Reason and Sharia in Sayyid Sistani’s Thought

By Hamid Reza Tamaddon | Translated by Shayan Shirazi

Ayatullah Sistani is one of the few jurists who has attracted the attention of researchers due to some of the similarities that exist in his lessons and ideas with discussions on the philosophy of law, as well as his special consideration of general expediency (maṣlaḥa). This highlights the importance of addressing these ideas more than ever.

Some of his ideas in this regard—which I have written about before—concern things such as legal authority (iʿtibār qānūnī)[1], special consideration of the objectives and spirit of the Sharīʿa, emphasis on the element of ‘right’ instead of ‘duty’ in his writings and statements, and belief in the centrality of general expediency (maṣāliḥ) in the practice of general guardianship (wilāya ʿāma) by the Prophet (s) and the Imāms (a).

Another one of Ayatullah Sistani’s noteworthy views can be found in his perspective on the relation between reason (ʿaql) and the Sharīʿa (in its general sense). While discussing the authoritativeness of solitary reports (khabar al-wāḥid) in his lessons on Mabāḥith al-Ḥujaj (transcribed by Sayyid Muḥammad ʿAlī Rabbānī), Ayatullah Sistani refers to the criteria that Muḥaqqiq al-Ḥillī transmits from Shaykh al-Mufīd in Maʿārij al-Uūl—which, of course, deserves a separate study on the difference between what Muḥaqqiq al-Ḥillī transmits and the transmissions in books of uṣūl of later generations. According to Maʿārij al-Uūl, Shaykh al-Mufīd’s belief is as follows:

قال شيخنا المفيد « ره » : خبر الواحد القاطع للعذر هو الذي يقترن إليه دليل يفضى بالنظر فيه إلى العلم، وربما يكون ذلك اجماعا أو شاهدا من عقل ، أو حاكما من قياس

Our Shaykh al-Mufīd (r) says: a solitary report that unequivocally exonerates [a person who acts upon it] is that which is accompanied with evidence that, when considered, leads to knowledge, and this [evidence] may be consensus, or supporting evidence from the intellect (ʿaql), or a judgement from analogy.[2]

This statement can be studied and researched from different perspectives. For example, at first glance, questions such as these come to mind:

1. How did Shaykh al-Mufīd name qīyās (analogical reasoning) among the criteria for evaluating solitary reports when, when he writes a rebuttal to his own teacher Ibn al-Junayd [al-Iskāfī] for the latter’s belief in qīyās?

2. Is there a connection between this belief of Shaykh al-Mufīd with the belief in Sunnī uṣūl al-fiqh of qīyās as one of the preferences in cases of conflicting evidence? In other words, is it possible that Shaykh al-Mufīd, like some Sunnī uṣūlī scholars, accepts agreement with qīyās as one of the preferences in cases of conflicting evidence?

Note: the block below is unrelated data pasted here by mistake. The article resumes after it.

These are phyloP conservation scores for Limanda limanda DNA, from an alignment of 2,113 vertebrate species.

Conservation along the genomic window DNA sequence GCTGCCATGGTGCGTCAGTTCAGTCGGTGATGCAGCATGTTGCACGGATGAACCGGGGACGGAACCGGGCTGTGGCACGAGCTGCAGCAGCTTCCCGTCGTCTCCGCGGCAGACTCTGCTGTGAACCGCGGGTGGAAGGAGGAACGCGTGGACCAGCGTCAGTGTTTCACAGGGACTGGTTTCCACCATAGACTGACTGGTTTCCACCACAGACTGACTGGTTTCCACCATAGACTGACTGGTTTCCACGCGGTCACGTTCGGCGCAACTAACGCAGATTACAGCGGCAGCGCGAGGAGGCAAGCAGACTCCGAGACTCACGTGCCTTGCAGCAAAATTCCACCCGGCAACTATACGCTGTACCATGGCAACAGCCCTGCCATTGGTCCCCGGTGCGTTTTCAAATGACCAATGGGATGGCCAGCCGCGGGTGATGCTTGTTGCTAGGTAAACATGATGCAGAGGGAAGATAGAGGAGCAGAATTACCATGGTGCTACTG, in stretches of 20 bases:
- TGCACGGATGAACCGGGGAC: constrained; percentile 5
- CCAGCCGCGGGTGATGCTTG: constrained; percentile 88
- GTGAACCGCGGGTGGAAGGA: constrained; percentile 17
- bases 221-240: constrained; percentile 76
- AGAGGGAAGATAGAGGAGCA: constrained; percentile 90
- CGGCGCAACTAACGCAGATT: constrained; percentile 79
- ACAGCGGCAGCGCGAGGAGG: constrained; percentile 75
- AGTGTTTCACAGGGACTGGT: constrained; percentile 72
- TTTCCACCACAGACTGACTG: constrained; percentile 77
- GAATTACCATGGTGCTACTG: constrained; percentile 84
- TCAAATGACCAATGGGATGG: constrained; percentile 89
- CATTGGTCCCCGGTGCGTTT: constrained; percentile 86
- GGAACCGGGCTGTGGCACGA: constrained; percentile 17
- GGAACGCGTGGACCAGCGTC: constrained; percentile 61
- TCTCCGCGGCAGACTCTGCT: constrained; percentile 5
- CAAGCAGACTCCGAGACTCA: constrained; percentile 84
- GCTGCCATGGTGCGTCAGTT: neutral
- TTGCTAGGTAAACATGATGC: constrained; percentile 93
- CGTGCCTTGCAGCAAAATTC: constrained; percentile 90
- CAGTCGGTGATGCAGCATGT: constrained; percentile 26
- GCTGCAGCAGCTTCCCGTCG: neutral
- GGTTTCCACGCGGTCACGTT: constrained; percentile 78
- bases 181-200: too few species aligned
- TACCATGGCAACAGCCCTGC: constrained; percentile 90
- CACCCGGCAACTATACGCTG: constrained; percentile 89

Shaykh al-Anṣārī addresses this issue and provides a general report on it in Farā’id al-Uṣūl. For example, he names Sayyid al-Mujāhid as one of those who believed in the preference of qīyās in the instance of contradictory evidence, based on statements in Mafātīḥ al-Uṣūl, and proceeds to critique this view.[3]

3. How have uṣūlī works after Maʿārij transmitted and explained this statement [of Shaykh al-Mufīd]?

Of course, it seems that Ayatullah Sistani’s interpretation of the aforementioned qīyās is significant and must be addressed at another time.

Another noteworthy point is Ayatullah Sistani’s interpretation of the phrase “or a supporting evidence from the intellect (ʿaql)” in Shaykh al-Mufīd’s statement. In Mabāḥith al-Ḥujaj, he says:

والشاهد من العقل – بحسب ما نعتقد أنه ينبغي تفسيره به – هو عبارة عن ما تقدم توضيحه في مبحث الحسن والقبح العقلي وهو أنّه قانون فطري ملهم أودعه الله تعالى في النفوس البشرية، ونسبة هذا القانون الطبيعي إلى الشرائع الإلهية التي يؤديها الأنبياء (عليهم السلام) نسبة الأصول والأم إلى الفروع والمتفرعات، فإنّ الأنبياء (عليهم السلام) يبيّنون ما يكون مجملاً من هذه القوانين المرتكزة والمودعة في الذهن البشري، ويحدّدون مبهمها وغير متعينها، ويكمّلون ما كان فيه من قصور. فإنّ نسبة الشرائع الإلهية خاصة الشريعة الإسلامية بالنسبة إلى ما أودعه الله في الضمير الإنساني الذي فالهمها فجورها و تقواها نسبة المبين